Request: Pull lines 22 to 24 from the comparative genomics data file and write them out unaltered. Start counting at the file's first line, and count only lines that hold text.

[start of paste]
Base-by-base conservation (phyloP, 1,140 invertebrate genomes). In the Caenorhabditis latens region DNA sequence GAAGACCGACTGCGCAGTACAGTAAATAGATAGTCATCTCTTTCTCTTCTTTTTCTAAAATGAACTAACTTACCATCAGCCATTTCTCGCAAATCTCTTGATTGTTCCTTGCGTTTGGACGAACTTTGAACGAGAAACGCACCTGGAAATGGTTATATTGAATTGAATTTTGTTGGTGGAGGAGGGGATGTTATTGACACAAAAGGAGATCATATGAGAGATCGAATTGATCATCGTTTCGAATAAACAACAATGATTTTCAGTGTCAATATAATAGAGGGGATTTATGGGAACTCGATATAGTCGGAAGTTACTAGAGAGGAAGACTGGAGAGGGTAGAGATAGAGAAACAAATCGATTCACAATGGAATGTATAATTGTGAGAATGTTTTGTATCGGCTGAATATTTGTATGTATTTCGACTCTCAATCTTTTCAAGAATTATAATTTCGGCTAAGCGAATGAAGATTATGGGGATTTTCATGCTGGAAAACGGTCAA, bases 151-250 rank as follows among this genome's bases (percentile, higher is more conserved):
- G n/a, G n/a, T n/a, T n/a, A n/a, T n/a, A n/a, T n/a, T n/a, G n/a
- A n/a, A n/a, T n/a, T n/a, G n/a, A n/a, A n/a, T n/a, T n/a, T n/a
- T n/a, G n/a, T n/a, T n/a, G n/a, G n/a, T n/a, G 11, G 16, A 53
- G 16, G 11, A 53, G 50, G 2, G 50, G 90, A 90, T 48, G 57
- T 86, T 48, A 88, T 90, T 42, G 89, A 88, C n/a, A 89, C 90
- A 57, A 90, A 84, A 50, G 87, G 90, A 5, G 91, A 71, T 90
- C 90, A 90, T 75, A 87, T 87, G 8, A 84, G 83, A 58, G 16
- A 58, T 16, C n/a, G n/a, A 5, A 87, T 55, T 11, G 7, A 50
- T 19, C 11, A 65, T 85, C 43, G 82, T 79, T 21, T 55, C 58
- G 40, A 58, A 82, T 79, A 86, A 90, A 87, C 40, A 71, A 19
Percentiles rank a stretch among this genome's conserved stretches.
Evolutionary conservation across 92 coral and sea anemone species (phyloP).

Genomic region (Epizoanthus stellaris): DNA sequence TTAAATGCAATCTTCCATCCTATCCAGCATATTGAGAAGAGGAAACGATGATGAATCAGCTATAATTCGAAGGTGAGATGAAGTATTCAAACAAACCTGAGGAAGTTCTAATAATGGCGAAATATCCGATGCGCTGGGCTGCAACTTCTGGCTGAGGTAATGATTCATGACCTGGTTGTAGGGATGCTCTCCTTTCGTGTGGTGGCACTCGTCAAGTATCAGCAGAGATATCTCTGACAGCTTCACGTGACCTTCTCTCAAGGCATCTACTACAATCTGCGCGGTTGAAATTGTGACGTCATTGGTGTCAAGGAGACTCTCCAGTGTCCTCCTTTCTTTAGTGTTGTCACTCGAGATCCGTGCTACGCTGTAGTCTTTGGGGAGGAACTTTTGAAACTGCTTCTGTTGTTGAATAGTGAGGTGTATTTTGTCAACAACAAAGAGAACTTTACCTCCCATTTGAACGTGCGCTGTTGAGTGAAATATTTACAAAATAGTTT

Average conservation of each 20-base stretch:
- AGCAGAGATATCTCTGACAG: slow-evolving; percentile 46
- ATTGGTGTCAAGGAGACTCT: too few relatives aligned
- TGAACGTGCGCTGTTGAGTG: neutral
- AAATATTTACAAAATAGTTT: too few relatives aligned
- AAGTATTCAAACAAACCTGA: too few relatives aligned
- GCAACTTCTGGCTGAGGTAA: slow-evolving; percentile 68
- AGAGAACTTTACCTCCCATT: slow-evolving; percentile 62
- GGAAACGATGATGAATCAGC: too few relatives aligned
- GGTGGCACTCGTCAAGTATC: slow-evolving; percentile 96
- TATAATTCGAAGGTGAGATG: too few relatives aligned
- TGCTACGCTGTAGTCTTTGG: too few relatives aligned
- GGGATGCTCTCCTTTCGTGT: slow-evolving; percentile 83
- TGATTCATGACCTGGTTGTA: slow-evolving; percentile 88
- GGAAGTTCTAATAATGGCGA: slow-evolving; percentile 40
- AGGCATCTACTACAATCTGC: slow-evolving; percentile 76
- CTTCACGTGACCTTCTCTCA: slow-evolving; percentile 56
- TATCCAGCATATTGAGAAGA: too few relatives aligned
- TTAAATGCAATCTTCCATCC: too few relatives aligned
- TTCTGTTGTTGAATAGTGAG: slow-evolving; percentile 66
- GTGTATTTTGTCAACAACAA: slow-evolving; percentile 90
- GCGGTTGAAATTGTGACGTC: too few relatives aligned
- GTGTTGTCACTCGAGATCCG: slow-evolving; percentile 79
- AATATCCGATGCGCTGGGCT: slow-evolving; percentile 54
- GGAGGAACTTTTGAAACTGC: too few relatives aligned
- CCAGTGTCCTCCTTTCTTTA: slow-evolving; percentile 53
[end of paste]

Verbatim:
- AGAGAACTTTACCTCCCATT: slow-evolving; percentile 62
- GGAAACGATGATGAATCAGC: too few relatives aligned
- GGTGGCACTCGTCAAGTATC: slow-evolving; percentile 96